NEW ORLEANS -- One of the world-famous institutions visitors to the city should be sure to partake of is Café du Monde, a coffee shop established a full 150 years ago during the U.S. Civil War (as per the sign my wife Diane is peering at toward the bottom of this page). It is located on Decatur street, just a block from the banks of the Mississippi River and at the west end of the French Market, Café du Monde was established in 1862.

Café du Monde is patronized by tourists and locals alike, who come to enjoy its French-style beignets and New Orleans-style café au lait blended with chicory. A beignet, by the way, is a pillow of fried choux dough, crispy on the outside and soft on the inside, covered with powdered sugar, and served fresh to order at the café (they are kind of like a classy version of the fried dough that can be purchased at state and county fairs nationwide). Other than a few other sorts of beverages there is nothing else on the menu, a reminder that some of the best pleasures are also the simplest ones. Interestingly, its beignets have been certified kosher since 2008! That probably makes them halal, too. So, beignets can be enjoyed by everyone.

During our online research ahead of visting Café du Monde we noted that a number of people had complained bitterly about having to wait as much as two hours to obtain a table and their beignets, but a little legwork revealed just how inane this was. Yes, when we walked past the cafe on Saturday afternoon there were what looked like two-hour lines in front of it. But when we went there around midday on Tuesday we sat right down and had our treats and drinks in front of us within minutes.
Café du Monde is, in fact, open 24 hours a day and seven days a week, except for Christmas Day and when the city is getting slammed with hurricanes. So, if you waiting two hours to get your cafe au lait and beignets then you either want to suffer or are too clueless to how to keep from doing so.

Enjoy! I would not have wanted to miss my first beignet during my first trip to New Orleans and recommend that visitors to the city also have their first at the place most famous for them.

Nom, nom, nom! This family sitting near us especially relished their big plates of beignets. But how can you not like something that is deep fried and then buried under a mound of powdered sugar?

St. Louis Cemetery No. 1

NEW ORLEANS -- One of the must-visit places in this city for ghosthunters or anyone interested in architecture in general or burial grounds in particular is certainly St. Louis Cemetery #1. This crumbling, above-ground graveyard has been in continuous use since the 18th century. It bears mentioning that the cemetery is only open until 3 p.m. on most days, and just noon on Sundays and holidays, so plan accordingly!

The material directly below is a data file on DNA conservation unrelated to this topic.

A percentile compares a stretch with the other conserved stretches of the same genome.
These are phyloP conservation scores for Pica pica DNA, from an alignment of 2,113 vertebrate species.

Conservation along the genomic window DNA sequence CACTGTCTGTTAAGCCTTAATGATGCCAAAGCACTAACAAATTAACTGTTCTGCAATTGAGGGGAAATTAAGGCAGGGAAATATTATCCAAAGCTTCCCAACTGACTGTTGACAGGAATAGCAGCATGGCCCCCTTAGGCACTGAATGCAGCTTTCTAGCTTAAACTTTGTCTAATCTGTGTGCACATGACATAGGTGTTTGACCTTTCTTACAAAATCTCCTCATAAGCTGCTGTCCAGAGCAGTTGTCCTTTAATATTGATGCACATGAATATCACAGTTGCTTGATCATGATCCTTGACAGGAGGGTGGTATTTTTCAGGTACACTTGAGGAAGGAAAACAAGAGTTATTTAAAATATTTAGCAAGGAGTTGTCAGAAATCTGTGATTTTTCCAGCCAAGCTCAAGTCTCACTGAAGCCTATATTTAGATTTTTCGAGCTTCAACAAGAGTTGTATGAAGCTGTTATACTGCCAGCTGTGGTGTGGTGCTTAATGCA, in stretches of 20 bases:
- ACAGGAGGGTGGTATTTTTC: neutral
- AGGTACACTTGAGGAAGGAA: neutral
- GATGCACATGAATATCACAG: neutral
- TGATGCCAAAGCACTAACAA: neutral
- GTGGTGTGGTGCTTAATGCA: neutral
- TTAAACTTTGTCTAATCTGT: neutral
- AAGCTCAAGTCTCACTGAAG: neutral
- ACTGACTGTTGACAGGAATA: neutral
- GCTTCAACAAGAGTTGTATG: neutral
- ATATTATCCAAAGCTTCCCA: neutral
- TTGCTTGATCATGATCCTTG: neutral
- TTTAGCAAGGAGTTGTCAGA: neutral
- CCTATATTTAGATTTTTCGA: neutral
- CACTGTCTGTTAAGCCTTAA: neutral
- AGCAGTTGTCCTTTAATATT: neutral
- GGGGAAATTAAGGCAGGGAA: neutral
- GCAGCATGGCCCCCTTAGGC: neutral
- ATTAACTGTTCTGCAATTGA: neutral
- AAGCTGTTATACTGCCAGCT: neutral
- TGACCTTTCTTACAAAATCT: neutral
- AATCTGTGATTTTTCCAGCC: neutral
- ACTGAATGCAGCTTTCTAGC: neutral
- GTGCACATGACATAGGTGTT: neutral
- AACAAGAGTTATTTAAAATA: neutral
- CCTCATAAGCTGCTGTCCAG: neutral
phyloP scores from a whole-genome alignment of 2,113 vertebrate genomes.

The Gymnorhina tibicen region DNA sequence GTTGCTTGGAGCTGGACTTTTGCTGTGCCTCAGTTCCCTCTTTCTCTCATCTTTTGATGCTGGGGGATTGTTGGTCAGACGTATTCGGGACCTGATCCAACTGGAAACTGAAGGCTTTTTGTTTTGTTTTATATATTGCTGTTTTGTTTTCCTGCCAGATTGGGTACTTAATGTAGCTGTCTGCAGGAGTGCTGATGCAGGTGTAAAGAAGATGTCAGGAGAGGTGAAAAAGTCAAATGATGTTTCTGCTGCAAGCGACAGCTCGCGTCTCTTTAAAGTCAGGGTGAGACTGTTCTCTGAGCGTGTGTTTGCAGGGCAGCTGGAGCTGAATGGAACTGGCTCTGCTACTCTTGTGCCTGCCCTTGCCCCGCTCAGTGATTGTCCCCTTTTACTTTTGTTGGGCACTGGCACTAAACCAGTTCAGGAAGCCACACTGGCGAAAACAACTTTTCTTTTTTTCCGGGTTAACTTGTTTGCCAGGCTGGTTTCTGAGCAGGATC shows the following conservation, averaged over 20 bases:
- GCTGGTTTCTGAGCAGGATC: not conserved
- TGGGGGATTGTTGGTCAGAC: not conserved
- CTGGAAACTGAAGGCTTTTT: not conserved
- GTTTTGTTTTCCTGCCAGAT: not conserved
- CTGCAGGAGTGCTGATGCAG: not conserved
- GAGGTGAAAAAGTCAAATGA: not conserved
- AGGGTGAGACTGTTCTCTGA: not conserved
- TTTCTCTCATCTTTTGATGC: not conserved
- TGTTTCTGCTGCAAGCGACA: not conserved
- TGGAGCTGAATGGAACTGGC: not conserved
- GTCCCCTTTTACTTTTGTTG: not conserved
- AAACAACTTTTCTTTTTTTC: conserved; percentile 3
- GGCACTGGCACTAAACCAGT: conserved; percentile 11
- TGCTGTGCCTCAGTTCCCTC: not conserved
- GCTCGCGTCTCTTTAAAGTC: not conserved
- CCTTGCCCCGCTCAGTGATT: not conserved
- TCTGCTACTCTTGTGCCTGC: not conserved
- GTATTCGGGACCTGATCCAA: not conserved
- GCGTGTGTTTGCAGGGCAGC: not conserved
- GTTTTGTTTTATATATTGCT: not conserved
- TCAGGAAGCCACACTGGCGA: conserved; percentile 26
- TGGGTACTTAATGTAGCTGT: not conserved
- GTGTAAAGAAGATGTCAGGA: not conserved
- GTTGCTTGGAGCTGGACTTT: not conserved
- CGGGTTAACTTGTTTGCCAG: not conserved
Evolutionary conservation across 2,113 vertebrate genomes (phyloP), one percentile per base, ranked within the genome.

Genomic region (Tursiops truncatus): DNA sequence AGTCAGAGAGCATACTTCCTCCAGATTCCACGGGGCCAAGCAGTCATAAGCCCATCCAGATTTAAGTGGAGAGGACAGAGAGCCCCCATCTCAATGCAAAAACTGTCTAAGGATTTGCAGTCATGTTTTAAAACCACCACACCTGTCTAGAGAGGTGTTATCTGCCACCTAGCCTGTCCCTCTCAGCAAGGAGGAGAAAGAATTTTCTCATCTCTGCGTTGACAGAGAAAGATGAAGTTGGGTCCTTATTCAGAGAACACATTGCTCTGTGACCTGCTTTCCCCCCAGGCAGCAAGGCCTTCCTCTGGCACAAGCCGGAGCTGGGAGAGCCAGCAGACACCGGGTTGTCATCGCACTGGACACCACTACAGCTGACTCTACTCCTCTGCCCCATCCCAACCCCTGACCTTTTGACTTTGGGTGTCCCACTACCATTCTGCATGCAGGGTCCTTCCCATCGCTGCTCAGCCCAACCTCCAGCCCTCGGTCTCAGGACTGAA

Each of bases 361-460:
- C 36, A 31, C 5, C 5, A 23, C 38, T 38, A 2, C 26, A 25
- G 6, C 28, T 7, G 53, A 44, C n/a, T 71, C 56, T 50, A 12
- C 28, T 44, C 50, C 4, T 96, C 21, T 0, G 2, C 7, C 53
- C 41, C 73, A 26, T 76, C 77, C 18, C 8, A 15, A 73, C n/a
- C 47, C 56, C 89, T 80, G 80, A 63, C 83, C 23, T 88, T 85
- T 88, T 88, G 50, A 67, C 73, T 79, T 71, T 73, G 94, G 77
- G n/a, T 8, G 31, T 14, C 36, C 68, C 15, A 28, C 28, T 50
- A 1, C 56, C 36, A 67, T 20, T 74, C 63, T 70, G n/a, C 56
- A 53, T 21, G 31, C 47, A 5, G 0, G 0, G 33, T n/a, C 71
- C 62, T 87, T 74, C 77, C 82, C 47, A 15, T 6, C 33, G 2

This is the main entrance to the cemetery. There are a number of other gates but this is the only one that appears to be open to the public.

"When New Orleans was founded in 1718 burials were made on the river bank. The first cemetery, in 1721, was on St. Peter Street. Burials were also made in the church. The first cemetery was demolished when this cemetery, St. Louis Cemetery No. 1, was established by Spanish royal decree of August 14, 1789. As the city grew St. Louis No. 2 was established on Claiborne Avenue in 1823 and St. Louis No. 3 on Esplanade Avenue in 1854. New Orleans Archdiocesan Cemeteries 1983

Wow, check out that orb! Hah, I wish. This is what happens when you have sunshowers during an investigation ...

Fans of horror author H.P. Lovecraft will likely know exactly what I mean when I say this picture makes me think of the short story "Pickman's Model" ...

Wandering around in the maze of tombs that is St. Louis #1 can give the visitor an otherwordly feeling, and it is very easy to forget that the whole place is just the size of one city block.

This ornate group tomb holds the remains of members of an artillery company, which would likely have more-or-less served as a club for affluent gentleman (i.e., those able to afford cannons). The finials on the posts surrounding the tomb depict flaming bombs.

The tomb of "Voodoo Queen" Marie Laveau, to this day an object of veneration that is surrounded with votive offerings of all sorts. While we were there I say some visitors examining these but would not presume to do so myself ...

Monday, July 23, 2012

Haunted History Tours' Ghost Tour

NEW ORLEANS -- As a paranormal investigator, one of the first things I like to do when checking out the supernatural activity in any particular city is take the local ghost tour. Some are good, some are bad -- and some are the real deal. And that is most assuredly the case with Haunted History Tours, a company that takes its participants to real sites throughout New Orleans associated not just with ghosts, but also voodoo and even vampirism (no, the Big Easy's role as a reputed haunt for bloodsuckers did not start with Anne Rice).